Home » Local »  Brotherhood of Catholics and Jews in Boston celebrated

Brotherhood of Catholics and Jews in Boston celebrated


Cardinal O'Malley addresses the crowd at Temple Emanuel in Newton March 10. Pilot photo/Eric Haynes, courtesy AJC

Help us expand our reach! Please share this article

NEWTON -- Before Cardinal Seán P. O'Malley could begin his address at Temple Emanuel in Newton on March 10, the crowd of hundreds rose to its feet and enthusiastically applauded. The cardinal, clearly moved, said he was overwhelmed by the warm welcome.

For the last 50 years, the growing mutual affection between Jews and Catholics has been fueled by Nostra Aetate, the Second Vatican Council's declaration on the relation of the Church with non-Christian religions. The declaration -- promulgated on Oct. 28, 1965 by Pope Paul VI -- notes that Jesus himself was Jewish and that his death cannot be charged against all Jewish people.

In remarks made before Cardinal O'Malley's address, Rabbi Wes Gardenswartz praised Nostra Aetate and the "courageous moral leadership of the Catholic Church." Rabbi Gardenswartz is a rabbi at Temple Emanuel, which, along with the Anti-Defamation League and AJC Global Jewish Advocacy, organized the event.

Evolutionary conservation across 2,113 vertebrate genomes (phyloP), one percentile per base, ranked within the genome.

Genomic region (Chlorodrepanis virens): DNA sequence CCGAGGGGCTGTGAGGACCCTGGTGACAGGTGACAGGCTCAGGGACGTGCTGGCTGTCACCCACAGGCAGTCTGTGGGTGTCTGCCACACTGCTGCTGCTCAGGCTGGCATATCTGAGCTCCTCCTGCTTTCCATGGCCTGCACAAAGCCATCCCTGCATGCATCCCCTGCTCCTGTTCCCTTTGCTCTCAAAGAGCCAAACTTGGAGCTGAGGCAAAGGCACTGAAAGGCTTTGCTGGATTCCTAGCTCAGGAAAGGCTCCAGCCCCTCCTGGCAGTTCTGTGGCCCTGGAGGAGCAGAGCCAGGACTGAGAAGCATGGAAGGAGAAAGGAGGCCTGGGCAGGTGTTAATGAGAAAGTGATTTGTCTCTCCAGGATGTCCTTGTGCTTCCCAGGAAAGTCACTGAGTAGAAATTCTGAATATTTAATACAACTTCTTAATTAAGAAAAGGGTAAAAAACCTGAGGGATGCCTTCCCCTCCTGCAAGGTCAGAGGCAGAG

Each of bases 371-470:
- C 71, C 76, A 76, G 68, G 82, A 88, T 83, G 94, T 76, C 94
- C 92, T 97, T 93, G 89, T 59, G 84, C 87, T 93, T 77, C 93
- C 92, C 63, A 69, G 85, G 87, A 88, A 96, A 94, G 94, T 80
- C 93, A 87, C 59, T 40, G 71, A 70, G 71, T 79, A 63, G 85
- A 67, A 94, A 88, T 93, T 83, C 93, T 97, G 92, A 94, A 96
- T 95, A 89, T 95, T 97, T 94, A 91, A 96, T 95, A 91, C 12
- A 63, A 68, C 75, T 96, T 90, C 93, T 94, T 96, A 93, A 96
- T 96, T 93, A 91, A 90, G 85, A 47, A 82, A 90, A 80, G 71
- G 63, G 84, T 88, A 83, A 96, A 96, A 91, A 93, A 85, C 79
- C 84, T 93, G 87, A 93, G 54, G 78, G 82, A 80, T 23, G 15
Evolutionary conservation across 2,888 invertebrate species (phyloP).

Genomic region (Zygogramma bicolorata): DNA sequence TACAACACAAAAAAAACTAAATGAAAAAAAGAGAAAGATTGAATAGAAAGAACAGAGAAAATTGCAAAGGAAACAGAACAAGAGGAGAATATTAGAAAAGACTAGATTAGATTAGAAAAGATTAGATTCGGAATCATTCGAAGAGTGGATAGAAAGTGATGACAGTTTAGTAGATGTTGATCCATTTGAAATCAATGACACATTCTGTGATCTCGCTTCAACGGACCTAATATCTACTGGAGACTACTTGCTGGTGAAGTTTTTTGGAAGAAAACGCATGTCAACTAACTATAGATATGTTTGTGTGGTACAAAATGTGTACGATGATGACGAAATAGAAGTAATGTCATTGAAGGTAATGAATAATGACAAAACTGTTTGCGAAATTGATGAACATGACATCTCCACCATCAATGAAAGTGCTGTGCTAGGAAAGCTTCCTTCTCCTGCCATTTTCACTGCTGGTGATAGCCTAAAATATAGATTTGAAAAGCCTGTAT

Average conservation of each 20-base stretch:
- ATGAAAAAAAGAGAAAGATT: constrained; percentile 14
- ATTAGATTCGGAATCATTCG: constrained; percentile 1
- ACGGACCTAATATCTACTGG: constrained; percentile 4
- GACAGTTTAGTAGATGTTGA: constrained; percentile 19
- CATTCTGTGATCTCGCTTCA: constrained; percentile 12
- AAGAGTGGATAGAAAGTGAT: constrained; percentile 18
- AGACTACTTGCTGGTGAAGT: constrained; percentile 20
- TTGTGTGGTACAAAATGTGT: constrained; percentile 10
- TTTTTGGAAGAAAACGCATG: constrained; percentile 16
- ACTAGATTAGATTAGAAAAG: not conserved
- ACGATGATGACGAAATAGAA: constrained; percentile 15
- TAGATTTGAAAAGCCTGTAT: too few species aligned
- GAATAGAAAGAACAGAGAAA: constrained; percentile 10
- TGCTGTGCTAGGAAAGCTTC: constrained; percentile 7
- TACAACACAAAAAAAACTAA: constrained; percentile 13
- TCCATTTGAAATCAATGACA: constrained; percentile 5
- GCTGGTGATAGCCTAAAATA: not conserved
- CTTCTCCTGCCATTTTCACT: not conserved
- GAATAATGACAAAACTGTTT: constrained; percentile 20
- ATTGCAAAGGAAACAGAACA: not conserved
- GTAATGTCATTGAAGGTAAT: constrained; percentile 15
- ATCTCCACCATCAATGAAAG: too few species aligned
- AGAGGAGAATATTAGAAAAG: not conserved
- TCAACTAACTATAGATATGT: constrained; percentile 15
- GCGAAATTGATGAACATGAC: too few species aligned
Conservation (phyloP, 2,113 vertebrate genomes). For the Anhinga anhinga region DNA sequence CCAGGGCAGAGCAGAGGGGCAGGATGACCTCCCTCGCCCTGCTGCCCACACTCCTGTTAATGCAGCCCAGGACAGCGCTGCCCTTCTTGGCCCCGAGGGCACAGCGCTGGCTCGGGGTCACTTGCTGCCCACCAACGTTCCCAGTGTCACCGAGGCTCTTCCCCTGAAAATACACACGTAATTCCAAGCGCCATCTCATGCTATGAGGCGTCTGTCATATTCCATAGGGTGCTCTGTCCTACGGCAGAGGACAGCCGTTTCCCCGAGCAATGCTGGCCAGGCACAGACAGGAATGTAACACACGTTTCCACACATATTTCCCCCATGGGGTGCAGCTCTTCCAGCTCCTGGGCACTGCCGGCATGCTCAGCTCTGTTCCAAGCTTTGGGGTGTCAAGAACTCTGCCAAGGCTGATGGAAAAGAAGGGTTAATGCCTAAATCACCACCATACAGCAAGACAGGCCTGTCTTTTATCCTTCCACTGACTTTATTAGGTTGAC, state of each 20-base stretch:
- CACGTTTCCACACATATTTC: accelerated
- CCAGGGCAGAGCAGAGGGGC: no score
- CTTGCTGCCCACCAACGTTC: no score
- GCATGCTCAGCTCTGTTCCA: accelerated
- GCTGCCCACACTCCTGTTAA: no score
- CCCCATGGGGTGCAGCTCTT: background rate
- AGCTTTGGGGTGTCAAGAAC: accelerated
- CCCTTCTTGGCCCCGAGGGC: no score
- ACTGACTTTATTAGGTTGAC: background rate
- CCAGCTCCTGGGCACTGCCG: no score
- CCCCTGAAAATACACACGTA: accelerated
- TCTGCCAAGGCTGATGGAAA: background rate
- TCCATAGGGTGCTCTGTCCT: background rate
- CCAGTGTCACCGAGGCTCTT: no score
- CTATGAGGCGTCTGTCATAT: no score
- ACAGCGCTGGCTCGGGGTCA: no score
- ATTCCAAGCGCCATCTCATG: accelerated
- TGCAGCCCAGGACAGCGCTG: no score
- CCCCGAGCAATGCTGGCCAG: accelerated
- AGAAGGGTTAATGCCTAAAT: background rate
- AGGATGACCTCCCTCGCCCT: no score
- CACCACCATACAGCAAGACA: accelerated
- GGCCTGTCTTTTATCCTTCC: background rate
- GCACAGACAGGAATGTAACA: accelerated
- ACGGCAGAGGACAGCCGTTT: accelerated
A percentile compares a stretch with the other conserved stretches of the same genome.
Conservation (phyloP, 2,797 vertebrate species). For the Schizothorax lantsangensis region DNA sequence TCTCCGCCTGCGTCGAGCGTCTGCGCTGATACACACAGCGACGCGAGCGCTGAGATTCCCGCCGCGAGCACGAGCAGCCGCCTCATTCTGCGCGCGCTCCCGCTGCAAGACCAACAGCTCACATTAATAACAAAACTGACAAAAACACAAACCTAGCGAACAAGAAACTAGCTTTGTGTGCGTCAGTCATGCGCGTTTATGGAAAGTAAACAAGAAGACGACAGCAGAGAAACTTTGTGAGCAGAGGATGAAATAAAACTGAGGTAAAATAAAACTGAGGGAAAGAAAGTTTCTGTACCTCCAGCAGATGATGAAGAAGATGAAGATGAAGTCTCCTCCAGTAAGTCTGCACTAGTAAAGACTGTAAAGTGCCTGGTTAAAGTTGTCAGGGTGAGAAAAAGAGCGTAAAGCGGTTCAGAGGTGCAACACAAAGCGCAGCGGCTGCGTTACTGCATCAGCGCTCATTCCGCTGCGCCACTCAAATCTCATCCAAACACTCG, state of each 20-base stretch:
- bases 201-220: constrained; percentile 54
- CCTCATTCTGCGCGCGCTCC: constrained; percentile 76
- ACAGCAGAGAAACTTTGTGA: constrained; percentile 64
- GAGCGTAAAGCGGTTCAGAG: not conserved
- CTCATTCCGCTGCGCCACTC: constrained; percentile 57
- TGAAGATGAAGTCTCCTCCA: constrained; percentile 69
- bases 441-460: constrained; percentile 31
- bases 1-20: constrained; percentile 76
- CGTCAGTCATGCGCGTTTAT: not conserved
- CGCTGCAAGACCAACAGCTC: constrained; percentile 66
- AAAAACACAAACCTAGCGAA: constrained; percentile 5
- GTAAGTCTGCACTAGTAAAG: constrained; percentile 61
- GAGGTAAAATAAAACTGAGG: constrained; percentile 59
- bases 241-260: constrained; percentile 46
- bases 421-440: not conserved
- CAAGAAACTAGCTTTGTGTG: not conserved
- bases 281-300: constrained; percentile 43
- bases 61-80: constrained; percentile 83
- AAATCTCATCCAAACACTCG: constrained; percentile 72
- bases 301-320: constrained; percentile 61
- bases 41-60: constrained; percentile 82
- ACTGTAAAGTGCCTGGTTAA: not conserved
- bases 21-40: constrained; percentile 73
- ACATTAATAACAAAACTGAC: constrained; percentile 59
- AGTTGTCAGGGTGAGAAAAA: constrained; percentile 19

He said that for nearly 2,000 years distrust and dislike marked the relationship between Catholics and Jews. At times, Christians attacked Jewish communities, and innocent blood was spilled in the name of God.

Through Nostra Aetate, Christians were encouraged to love the Jewish people and refer to them as brothers in faith, he added.

Help us expand our reach! Please share this article

Submit a Letter to the Editor